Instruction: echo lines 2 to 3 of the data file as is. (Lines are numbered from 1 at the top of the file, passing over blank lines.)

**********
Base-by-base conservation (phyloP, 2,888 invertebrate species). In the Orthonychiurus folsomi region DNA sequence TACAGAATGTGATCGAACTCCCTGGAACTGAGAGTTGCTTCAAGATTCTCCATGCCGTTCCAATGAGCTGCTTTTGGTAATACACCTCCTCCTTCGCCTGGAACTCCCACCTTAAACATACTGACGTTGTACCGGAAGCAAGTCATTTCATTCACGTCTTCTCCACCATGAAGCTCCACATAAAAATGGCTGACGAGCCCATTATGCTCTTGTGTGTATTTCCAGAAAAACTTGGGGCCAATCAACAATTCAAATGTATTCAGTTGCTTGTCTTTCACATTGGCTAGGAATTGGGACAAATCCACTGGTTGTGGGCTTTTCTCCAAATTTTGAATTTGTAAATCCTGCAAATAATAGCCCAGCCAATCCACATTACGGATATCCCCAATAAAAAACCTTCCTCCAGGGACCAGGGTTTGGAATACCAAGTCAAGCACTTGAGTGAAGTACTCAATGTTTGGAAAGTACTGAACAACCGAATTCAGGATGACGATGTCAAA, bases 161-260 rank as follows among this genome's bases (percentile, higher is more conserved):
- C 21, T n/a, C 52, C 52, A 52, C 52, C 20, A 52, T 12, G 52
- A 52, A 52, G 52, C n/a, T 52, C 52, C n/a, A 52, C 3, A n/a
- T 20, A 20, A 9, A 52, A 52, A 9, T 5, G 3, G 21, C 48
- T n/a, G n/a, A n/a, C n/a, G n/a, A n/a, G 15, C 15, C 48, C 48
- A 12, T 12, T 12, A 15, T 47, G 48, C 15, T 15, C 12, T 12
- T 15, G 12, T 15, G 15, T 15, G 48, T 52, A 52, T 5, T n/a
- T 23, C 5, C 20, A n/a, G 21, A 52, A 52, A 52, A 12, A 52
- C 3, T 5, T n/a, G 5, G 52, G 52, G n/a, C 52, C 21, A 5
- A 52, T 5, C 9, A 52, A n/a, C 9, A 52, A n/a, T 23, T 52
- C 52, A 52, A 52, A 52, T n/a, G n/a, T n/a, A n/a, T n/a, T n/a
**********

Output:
- C 21, T n/a, C 52, C 52, A 52, C 52, C 20, A 52, T 12, G 52
- A 52, A 52, G 52, C n/a, T 52, C 52, C n/a, A 52, C 3, A n/a